Though DeSousa believes such organizations can always do better with addressing social factors in fisheries and seafood, as well as addressing financial barriers that prevent small scale fisheries from accessing eco labels- she reassures us that they are indeed credible in the way the film makes them out not to be.
Emily De Sousa: "In terms of ecological sustainability and certifying sustainable fisheries I think they are effective at that. My issues more so lie with the social side and the small-scale fisheries but I think they are an effective tool for the average consumer to identify a good seafood choice."
To continue on the bamboozling brigade, the film claims 1 in 3 fish imported into the US is caught illegally.
The truth of the matter is this estimate is based on import data from 2011 that has since been significantly corrected, reports De Sousa, with the methodology employed to make the estimate highly controversial.
The documentary briefly shifts their focus to call out Aquaculture, saying it is NOT part of the seafood solution when in fact, "Aquaculture is responsible for over half of seafood consumed globally and is a critical part of achieving global food security for a growing planet" says DeSousa.
As reported in DeSousa's paper, today, aquaculture is the fastest growing food producing sector in the world and is respo nsible for over half of seafood consumed globally. On top of this, approximately 20.5 million people are directly employed by the aquaculture industry..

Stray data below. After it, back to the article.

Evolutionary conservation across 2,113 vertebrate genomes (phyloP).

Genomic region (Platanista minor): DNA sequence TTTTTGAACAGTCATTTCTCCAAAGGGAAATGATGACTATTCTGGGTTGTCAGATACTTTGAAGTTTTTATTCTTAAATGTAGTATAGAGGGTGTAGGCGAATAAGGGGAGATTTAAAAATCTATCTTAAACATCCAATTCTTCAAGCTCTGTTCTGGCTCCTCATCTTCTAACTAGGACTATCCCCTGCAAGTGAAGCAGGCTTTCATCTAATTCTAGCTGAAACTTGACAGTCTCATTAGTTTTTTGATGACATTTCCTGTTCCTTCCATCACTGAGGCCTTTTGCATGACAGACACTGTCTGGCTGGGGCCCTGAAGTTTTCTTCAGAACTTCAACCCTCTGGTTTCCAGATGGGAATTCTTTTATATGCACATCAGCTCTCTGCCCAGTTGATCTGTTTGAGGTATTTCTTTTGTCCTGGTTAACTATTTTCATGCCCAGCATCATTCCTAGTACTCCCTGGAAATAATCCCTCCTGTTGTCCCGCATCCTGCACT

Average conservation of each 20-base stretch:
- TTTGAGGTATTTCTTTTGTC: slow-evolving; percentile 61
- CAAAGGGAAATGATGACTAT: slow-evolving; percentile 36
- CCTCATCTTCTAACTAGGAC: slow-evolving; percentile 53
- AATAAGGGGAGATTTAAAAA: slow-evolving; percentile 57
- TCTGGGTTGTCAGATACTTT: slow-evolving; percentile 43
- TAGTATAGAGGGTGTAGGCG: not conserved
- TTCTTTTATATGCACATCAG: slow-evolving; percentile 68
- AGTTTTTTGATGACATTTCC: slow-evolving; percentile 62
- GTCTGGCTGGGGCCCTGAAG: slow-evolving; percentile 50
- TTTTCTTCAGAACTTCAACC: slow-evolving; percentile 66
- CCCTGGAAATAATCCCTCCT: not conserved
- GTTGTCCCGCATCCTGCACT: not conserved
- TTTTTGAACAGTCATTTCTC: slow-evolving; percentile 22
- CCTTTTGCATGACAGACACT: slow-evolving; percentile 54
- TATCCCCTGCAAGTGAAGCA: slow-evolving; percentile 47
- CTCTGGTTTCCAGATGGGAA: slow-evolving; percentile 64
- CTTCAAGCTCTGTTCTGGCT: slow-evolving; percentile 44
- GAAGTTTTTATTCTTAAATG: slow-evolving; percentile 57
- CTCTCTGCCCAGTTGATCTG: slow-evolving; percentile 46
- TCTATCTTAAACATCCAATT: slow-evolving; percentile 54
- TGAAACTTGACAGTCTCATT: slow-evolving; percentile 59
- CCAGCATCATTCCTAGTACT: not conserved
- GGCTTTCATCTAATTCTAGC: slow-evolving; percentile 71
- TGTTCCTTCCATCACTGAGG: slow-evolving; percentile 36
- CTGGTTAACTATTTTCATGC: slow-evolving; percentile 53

In a last ditch effort to prove their misguided claims, the film reports there’s no such thing as sustainable fishing or sustainable seafood. Bottom line, fishing is bad and it’s all a conspiracy involving industry, governments, scientists, NGOs, your neighbor.
To put it bluntly from De Sousa- Just stop.
From a film that invites you to believe that sustainable fishing doesn’t exist and to cut out the seafood industry altogether, it was important for researchers like De Sousa to shed light on the truth behind the misinformation.
-- Closing Statement --
Emily De Sousa: "I think a lot of people often forget that fish is part of our food system. Seafood is a really integral part for a lot of diets around the world for a lot of people’s livelihoods around the world. The seafood industry employs hundreds of millions of people worldwide. So this industry is not going away and we can’t afford to have it go away from an economic standpoint, from a human nutrition standpoint. We need seafood, and the solution is not to stop eating seafood, it’s just to eat seafood better."
In the end, the overall goal of De Sousa’s paper hopes to show that you can still eat seafood in a sustainable way and eat seafood AND be an advocate and a champion for the oceans.
In what came into the world like a tidal wave, Seaspiracy quickly loses its credibility within the hurricane of misinformation and fictitious claims.
However, what it does allow for are the ripple effects of real conversations on the importance of sustainable seafood, and the future of the seafood industry as a collective, which hopefully continues to create a wave of discussions and actions for years to come.
As leaders in the seafood industry, we pledge to be a trusted and valued source of accurate information, to provide full transparency of the ever changing industry, and to commit to effective efforts in our sustainability initiatives